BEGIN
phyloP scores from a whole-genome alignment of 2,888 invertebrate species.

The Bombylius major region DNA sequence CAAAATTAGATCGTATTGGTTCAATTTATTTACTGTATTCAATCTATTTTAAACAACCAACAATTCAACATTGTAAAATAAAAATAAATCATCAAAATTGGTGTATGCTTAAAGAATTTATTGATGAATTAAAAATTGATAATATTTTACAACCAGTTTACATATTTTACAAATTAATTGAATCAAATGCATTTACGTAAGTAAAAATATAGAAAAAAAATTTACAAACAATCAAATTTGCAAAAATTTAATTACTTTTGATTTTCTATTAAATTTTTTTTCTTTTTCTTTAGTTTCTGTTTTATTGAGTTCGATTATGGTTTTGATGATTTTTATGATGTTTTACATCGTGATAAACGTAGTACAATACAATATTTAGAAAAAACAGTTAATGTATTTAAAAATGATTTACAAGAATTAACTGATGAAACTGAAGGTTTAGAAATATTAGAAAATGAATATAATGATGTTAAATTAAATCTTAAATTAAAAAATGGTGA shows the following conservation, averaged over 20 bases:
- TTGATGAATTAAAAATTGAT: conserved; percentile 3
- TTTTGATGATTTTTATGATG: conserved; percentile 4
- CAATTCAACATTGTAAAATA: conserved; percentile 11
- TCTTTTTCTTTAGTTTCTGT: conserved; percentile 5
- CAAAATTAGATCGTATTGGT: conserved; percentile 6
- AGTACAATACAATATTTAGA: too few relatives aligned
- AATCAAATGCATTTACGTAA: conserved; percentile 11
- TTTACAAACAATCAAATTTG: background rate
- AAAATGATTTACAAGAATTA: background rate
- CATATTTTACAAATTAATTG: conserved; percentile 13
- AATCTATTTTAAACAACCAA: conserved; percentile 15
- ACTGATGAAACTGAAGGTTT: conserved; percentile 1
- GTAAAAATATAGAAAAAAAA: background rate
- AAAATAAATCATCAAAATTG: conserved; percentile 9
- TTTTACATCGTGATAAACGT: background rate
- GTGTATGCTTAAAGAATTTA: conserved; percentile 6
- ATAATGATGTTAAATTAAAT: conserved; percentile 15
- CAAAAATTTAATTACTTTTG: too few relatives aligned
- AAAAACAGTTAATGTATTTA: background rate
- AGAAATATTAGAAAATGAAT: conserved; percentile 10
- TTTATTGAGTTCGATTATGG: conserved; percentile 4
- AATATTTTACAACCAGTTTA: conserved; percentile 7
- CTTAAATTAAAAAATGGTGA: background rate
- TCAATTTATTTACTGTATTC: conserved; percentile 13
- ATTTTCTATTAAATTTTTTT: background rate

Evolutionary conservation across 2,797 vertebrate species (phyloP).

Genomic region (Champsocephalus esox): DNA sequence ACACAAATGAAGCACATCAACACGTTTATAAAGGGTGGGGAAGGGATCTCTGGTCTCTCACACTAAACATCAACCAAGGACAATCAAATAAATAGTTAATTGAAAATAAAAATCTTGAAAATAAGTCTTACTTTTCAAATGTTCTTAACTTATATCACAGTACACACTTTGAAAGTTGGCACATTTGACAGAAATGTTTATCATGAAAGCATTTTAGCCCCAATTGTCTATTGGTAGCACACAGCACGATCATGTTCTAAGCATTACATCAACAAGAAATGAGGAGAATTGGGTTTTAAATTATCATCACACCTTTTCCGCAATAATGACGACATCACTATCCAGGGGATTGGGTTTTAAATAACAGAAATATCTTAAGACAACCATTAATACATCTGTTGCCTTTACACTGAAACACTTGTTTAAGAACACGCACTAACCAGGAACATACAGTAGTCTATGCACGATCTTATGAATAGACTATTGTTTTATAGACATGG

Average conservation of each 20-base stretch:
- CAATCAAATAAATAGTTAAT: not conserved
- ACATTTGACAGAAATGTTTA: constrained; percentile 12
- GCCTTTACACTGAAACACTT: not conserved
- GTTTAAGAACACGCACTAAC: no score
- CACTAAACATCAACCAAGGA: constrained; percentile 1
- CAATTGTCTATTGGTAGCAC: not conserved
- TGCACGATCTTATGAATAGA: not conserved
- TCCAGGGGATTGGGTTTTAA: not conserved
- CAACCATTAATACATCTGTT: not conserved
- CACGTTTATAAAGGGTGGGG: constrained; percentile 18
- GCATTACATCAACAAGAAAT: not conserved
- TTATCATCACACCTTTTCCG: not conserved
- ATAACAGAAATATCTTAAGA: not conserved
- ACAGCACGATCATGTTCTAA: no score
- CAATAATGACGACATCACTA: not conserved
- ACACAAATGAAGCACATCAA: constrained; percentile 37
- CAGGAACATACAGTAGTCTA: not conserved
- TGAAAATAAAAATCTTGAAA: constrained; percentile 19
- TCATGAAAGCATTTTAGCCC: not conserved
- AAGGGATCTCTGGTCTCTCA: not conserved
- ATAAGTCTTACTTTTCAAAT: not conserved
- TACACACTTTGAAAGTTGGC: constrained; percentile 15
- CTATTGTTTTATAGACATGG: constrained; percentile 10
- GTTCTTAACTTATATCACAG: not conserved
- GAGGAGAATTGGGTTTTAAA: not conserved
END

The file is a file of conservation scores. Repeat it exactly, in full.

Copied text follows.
phyloP scores from a whole-genome alignment of 2,888 invertebrate species.

The Bombylius major region DNA sequence CAAAATTAGATCGTATTGGTTCAATTTATTTACTGTATTCAATCTATTTTAAACAACCAACAATTCAACATTGTAAAATAAAAATAAATCATCAAAATTGGTGTATGCTTAAAGAATTTATTGATGAATTAAAAATTGATAATATTTTACAACCAGTTTACATATTTTACAAATTAATTGAATCAAATGCATTTACGTAAGTAAAAATATAGAAAAAAAATTTACAAACAATCAAATTTGCAAAAATTTAATTACTTTTGATTTTCTATTAAATTTTTTTTCTTTTTCTTTAGTTTCTGTTTTATTGAGTTCGATTATGGTTTTGATGATTTTTATGATGTTTTACATCGTGATAAACGTAGTACAATACAATATTTAGAAAAAACAGTTAATGTATTTAAAAATGATTTACAAGAATTAACTGATGAAACTGAAGGTTTAGAAATATTAGAAAATGAATATAATGATGTTAAATTAAATCTTAAATTAAAAAATGGTGA shows the following conservation, averaged over 20 bases:
- TTGATGAATTAAAAATTGAT: conserved; percentile 3
- TTTTGATGATTTTTATGATG: conserved; percentile 4
- CAATTCAACATTGTAAAATA: conserved; percentile 11
- TCTTTTTCTTTAGTTTCTGT: conserved; percentile 5
- CAAAATTAGATCGTATTGGT: conserved; percentile 6
- AGTACAATACAATATTTAGA: too few relatives aligned
- AATCAAATGCATTTACGTAA: conserved; percentile 11
- TTTACAAACAATCAAATTTG: background rate
- AAAATGATTTACAAGAATTA: background rate
- CATATTTTACAAATTAATTG: conserved; percentile 13
- AATCTATTTTAAACAACCAA: conserved; percentile 15
- ACTGATGAAACTGAAGGTTT: conserved; percentile 1
- GTAAAAATATAGAAAAAAAA: background rate
- AAAATAAATCATCAAAATTG: conserved; percentile 9
- TTTTACATCGTGATAAACGT: background rate
- GTGTATGCTTAAAGAATTTA: conserved; percentile 6
- ATAATGATGTTAAATTAAAT: conserved; percentile 15
- CAAAAATTTAATTACTTTTG: too few relatives aligned
- AAAAACAGTTAATGTATTTA: background rate
- AGAAATATTAGAAAATGAAT: conserved; percentile 10
- TTTATTGAGTTCGATTATGG: conserved; percentile 4
- AATATTTTACAACCAGTTTA: conserved; percentile 7
- CTTAAATTAAAAAATGGTGA: background rate
- TCAATTTATTTACTGTATTC: conserved; percentile 13
- ATTTTCTATTAAATTTTTTT: background rate

Evolutionary conservation across 2,797 vertebrate species (phyloP).

Genomic region (Champsocephalus esox): DNA sequence ACACAAATGAAGCACATCAACACGTTTATAAAGGGTGGGGAAGGGATCTCTGGTCTCTCACACTAAACATCAACCAAGGACAATCAAATAAATAGTTAATTGAAAATAAAAATCTTGAAAATAAGTCTTACTTTTCAAATGTTCTTAACTTATATCACAGTACACACTTTGAAAGTTGGCACATTTGACAGAAATGTTTATCATGAAAGCATTTTAGCCCCAATTGTCTATTGGTAGCACACAGCACGATCATGTTCTAAGCATTACATCAACAAGAAATGAGGAGAATTGGGTTTTAAATTATCATCACACCTTTTCCGCAATAATGACGACATCACTATCCAGGGGATTGGGTTTTAAATAACAGAAATATCTTAAGACAACCATTAATACATCTGTTGCCTTTACACTGAAACACTTGTTTAAGAACACGCACTAACCAGGAACATACAGTAGTCTATGCACGATCTTATGAATAGACTATTGTTTTATAGACATGG

Average conservation of each 20-base stretch:
- CAATCAAATAAATAGTTAAT: not conserved
- ACATTTGACAGAAATGTTTA: constrained; percentile 12
- GCCTTTACACTGAAACACTT: not conserved
- GTTTAAGAACACGCACTAAC: no score
- CACTAAACATCAACCAAGGA: constrained; percentile 1
- CAATTGTCTATTGGTAGCAC: not conserved
- TGCACGATCTTATGAATAGA: not conserved
- TCCAGGGGATTGGGTTTTAA: not conserved
- CAACCATTAATACATCTGTT: not conserved
- CACGTTTATAAAGGGTGGGG: constrained; percentile 18
- GCATTACATCAACAAGAAAT: not conserved
- TTATCATCACACCTTTTCCG: not conserved
- ATAACAGAAATATCTTAAGA: not conserved
- ACAGCACGATCATGTTCTAA: no score
- CAATAATGACGACATCACTA: not conserved
- ACACAAATGAAGCACATCAA: constrained; percentile 37
- CAGGAACATACAGTAGTCTA: not conserved
- TGAAAATAAAAATCTTGAAA: constrained; percentile 19
- TCATGAAAGCATTTTAGCCC: not conserved
- AAGGGATCTCTGGTCTCTCA: not conserved
- ATAAGTCTTACTTTTCAAAT: not conserved
- TACACACTTTGAAAGTTGGC: constrained; percentile 15
- CTATTGTTTTATAGACATGG: constrained; percentile 10
- GTTCTTAACTTATATCACAG: not conserved
- GAGGAGAATTGGGTTTTAAA: not conserved